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UK and beyond – where is the Brewery Industry heading in 2018?

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The New Year is well and truly underway. Most of us have already given up on our New Year’s resolutions, and just enough time has elapsed for us to remember to write 2018 instead of 2017 on all of our documents. Also, just enough time has passed for the UK’s raft of analytics companies to look through 2017’s alcohol and craft brewery industry and consumer behavior. So, where is the Brewery Industry heading in 2018?

“Industry revenue is forecast to decline at a compound annual rate of 0.6% over the next five years,” according to established business and market research company IBISWorld. But it’s not all doom and gloom for the craft market, which is set to continue its growth thanks to innovative products and an increasingly discerning consumer.


Key indicators of good times ahead for smaller breweries.

Brewdog is the first craft beer brand to break into the renowned The Grocer’s Booze Top 100 at 65th place. They appeared ahead of established brands such as Cobra and Amstel after reporting sales increases of 170.5% in 2017.

Craft drinks across the board have shown an upswing in popularity in this year’s list, with 4 gin brands also stepping up to the plate. The impact of this can be seen in market share as well as annual turnover as craft brands nip at the heels of big brands such as Carlsberg and Budweiser.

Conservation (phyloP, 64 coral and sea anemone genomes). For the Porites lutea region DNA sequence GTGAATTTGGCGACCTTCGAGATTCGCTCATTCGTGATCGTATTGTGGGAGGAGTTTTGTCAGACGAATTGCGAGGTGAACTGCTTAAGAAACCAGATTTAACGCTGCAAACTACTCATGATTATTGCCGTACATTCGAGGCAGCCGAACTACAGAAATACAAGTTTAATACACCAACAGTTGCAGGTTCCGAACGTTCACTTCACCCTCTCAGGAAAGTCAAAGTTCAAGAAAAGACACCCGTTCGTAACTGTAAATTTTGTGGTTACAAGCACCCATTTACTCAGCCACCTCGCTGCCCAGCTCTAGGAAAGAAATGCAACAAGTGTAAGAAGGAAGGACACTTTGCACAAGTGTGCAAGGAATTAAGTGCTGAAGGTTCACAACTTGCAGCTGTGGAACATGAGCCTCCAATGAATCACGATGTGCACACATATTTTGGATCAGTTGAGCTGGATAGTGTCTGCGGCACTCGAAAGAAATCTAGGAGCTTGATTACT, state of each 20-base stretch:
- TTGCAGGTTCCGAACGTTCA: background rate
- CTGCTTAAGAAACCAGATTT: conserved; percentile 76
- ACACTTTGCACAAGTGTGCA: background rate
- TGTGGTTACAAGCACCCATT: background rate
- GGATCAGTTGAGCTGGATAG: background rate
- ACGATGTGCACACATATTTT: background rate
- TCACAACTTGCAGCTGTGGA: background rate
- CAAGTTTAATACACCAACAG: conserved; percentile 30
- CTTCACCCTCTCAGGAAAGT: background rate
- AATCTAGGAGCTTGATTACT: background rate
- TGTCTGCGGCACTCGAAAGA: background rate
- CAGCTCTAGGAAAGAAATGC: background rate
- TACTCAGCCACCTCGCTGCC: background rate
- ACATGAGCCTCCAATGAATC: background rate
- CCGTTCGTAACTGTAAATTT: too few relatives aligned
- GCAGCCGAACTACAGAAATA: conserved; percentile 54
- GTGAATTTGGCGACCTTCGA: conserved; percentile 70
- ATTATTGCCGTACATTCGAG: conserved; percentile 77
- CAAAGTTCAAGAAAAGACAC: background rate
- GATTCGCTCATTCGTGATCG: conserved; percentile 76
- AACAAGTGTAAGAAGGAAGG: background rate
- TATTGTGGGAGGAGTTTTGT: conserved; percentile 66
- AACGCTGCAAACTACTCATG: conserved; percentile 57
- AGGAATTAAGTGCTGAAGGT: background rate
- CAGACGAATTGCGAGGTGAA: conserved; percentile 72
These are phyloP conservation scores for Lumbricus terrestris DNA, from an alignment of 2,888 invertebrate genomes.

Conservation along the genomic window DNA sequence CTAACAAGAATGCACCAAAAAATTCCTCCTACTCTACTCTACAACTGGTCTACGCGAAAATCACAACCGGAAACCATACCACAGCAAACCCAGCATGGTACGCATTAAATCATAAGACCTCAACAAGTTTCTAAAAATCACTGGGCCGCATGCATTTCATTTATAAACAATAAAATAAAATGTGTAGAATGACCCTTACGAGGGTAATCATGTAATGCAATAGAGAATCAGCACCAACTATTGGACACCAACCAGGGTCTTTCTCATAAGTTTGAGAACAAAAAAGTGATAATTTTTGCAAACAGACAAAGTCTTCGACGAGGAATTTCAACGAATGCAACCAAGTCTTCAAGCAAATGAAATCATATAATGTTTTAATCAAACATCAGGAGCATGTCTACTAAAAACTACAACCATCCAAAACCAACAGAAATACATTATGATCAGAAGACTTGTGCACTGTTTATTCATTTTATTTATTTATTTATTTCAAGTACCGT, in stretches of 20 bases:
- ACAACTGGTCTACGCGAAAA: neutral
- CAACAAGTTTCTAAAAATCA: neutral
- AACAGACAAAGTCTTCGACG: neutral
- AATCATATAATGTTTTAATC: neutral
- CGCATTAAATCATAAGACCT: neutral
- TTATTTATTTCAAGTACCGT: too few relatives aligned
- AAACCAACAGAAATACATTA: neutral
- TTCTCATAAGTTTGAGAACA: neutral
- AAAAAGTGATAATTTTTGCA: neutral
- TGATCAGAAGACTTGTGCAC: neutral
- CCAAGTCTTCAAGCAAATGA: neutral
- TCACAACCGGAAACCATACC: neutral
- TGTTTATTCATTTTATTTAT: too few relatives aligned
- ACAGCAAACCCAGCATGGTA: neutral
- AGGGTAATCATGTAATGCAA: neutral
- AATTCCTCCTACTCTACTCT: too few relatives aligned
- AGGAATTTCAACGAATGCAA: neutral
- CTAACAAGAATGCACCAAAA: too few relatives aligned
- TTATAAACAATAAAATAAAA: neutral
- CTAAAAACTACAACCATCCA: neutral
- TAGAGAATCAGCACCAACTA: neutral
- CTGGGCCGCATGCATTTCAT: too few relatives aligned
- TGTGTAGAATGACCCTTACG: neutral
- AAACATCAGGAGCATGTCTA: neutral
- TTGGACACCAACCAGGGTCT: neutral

Brewery Challenges.

1. Trust

In a recent study by Ipsos Mori, a leading full-service UK research company with global reach, it was reported that there has been a significant decline in consumer trust in traditional marketing. The main causes cited for this distrust include:

  • A feeling of detachment as brands fail to properly represent the lives of their target markets
  • A cultural shift in consumer opinion about the confidence brands have in their products, a move from it being seen as confident to boastful.



Adapting to the changing landscape of modern marketing will require large brands and craft industry start-ups alike to incorporate two-way communication into their plans.

Saman Mansourpour, managing director of integrated marketing agency AgencyUK, comments that:

“brand teams who are willing to engage with people in new, exciting and fun ways are demonstrating sincerity, providing transparency, creating memories and ultimately winning custom. Being perfect isn’t credible; being conversationalist is.”


2. Competition

An increase in market share has sparked a response from the big brewers, and many are now starting to throw real investment into ‘craft-style’ products as a part of their overall range.

Another side-effect of craft brewery successes has been the aggressive acquisition of craft brands by established brands. How the corporate ownership of celebrated independent makers will affect the craft brands long-term is yet to be seen. But, if the decline in trust in larger companies seen by consumers as ‘the establishment’ continues, it can only work to undermine the individuality of these artisan brewers.